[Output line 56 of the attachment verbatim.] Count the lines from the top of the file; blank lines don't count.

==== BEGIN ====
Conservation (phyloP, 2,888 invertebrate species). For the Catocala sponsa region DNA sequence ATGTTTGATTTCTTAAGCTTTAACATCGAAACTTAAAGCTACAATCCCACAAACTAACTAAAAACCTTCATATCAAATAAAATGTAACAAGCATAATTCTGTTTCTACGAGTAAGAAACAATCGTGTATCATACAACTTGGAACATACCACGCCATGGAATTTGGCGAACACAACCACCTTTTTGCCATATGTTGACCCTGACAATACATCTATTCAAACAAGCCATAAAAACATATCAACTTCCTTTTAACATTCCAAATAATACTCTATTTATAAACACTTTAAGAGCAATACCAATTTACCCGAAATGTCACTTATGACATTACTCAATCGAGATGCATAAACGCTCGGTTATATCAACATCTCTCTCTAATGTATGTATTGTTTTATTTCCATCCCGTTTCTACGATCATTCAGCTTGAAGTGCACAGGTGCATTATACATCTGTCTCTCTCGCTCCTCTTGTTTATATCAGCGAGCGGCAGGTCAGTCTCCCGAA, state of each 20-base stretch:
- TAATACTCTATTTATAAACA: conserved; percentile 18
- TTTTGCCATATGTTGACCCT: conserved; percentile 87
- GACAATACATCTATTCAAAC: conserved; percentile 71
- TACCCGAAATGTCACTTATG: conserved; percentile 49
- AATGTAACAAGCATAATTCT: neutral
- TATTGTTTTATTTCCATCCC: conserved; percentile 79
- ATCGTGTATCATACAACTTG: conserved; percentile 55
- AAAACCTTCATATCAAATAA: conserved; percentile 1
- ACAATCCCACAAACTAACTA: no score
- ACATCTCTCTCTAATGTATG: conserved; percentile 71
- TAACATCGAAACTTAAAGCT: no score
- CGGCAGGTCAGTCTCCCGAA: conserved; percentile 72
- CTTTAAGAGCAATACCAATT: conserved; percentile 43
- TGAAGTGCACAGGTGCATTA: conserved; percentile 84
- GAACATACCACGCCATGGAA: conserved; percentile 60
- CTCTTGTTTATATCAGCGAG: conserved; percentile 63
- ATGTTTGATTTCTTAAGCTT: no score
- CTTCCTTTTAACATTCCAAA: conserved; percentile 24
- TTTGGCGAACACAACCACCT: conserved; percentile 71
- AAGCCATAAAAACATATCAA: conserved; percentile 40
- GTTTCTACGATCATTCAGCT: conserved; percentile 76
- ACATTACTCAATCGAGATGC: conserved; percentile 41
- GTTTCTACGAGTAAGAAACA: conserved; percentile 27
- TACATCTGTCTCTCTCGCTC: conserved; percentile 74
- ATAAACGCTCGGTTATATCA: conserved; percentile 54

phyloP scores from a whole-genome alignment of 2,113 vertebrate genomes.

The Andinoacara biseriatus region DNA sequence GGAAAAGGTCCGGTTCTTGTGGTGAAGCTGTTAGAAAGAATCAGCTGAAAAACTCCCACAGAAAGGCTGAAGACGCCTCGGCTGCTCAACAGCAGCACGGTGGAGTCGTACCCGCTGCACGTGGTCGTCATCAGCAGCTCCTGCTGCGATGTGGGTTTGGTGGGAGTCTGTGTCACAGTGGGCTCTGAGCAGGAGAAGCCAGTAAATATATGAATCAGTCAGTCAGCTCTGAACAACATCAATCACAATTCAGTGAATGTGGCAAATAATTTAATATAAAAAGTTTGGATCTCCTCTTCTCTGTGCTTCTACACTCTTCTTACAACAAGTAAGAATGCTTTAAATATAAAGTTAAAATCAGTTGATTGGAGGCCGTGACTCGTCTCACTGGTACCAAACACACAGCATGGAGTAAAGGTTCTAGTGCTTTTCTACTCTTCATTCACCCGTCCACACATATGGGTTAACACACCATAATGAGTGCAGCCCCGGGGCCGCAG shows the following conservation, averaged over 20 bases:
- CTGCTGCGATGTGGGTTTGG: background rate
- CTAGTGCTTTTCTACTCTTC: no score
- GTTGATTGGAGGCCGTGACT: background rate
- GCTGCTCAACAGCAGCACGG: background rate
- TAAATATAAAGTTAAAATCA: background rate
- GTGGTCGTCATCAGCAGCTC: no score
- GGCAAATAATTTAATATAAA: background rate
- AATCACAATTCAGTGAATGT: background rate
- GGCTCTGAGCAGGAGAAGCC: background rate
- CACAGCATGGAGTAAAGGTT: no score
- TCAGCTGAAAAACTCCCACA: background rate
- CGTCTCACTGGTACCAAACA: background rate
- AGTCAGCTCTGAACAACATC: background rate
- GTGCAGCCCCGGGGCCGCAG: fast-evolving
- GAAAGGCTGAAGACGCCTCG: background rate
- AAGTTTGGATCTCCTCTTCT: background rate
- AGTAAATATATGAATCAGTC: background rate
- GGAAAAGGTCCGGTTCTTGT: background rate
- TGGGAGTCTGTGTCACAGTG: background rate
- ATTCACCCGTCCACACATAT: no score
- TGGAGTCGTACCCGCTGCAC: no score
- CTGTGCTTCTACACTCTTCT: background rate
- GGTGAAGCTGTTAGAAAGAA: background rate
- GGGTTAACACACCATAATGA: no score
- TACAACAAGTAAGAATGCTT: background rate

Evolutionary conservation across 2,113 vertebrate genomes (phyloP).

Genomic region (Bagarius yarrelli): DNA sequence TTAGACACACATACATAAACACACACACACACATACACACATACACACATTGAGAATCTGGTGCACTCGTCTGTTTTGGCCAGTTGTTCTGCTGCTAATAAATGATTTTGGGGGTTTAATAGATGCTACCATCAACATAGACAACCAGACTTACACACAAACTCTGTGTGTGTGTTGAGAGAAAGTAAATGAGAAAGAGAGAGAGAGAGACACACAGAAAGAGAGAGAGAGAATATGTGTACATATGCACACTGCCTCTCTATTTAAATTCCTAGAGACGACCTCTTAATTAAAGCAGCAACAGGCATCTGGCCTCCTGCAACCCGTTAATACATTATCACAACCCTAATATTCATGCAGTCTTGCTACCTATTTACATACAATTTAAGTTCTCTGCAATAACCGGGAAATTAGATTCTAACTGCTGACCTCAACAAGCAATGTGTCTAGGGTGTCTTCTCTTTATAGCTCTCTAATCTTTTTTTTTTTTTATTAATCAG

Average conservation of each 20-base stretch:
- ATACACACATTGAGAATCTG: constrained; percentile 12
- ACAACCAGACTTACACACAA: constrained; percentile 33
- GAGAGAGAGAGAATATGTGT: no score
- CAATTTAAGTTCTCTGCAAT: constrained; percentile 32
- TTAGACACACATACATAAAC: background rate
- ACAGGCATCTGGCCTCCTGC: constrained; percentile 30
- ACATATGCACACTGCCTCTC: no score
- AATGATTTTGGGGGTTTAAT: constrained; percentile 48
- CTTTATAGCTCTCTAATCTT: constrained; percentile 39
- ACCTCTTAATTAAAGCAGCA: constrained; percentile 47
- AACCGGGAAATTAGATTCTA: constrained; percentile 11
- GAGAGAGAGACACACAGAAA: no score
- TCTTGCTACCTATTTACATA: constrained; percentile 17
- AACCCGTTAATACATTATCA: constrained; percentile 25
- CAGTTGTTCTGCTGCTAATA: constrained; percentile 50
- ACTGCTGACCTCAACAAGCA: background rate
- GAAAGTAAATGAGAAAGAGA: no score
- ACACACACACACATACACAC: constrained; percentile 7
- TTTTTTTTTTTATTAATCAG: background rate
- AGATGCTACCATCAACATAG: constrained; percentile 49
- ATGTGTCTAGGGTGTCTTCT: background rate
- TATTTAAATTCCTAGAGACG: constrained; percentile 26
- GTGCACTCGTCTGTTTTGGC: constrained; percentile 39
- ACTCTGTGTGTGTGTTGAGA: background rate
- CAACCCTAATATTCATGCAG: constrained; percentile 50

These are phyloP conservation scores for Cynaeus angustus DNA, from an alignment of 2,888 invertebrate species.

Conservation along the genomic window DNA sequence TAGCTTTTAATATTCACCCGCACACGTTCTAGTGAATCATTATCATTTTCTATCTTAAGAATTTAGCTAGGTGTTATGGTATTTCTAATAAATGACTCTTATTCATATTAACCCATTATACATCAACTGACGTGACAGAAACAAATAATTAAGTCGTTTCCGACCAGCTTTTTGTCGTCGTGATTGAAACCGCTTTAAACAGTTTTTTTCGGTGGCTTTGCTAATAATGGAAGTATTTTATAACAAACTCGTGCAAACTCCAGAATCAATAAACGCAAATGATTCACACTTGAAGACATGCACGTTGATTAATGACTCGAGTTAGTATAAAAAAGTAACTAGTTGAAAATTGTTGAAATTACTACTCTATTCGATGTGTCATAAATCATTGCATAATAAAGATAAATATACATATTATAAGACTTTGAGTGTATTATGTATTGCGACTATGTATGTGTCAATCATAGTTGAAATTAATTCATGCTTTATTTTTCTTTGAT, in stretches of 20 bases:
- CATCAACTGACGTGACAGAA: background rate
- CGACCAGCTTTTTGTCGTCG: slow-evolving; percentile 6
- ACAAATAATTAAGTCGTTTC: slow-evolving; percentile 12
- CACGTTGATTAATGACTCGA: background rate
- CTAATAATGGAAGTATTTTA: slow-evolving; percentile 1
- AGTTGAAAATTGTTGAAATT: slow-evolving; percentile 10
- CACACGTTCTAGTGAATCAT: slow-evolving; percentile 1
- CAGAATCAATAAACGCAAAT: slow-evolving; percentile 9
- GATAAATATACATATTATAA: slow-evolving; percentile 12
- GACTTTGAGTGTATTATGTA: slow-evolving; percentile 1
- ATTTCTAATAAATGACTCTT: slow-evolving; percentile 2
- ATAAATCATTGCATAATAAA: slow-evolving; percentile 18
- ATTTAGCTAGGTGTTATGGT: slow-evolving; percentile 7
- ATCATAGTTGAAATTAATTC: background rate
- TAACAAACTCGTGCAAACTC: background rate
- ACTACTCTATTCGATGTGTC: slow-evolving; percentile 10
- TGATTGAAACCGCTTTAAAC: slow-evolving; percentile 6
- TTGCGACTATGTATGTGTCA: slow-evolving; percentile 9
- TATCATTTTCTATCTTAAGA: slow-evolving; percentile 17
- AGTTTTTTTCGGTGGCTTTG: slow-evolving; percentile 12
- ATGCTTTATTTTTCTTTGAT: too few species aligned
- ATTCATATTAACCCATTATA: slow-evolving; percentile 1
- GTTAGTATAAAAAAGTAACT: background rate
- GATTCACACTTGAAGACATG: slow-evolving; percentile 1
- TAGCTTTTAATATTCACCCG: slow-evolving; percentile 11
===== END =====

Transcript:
Average conservation of each 20-base stretch: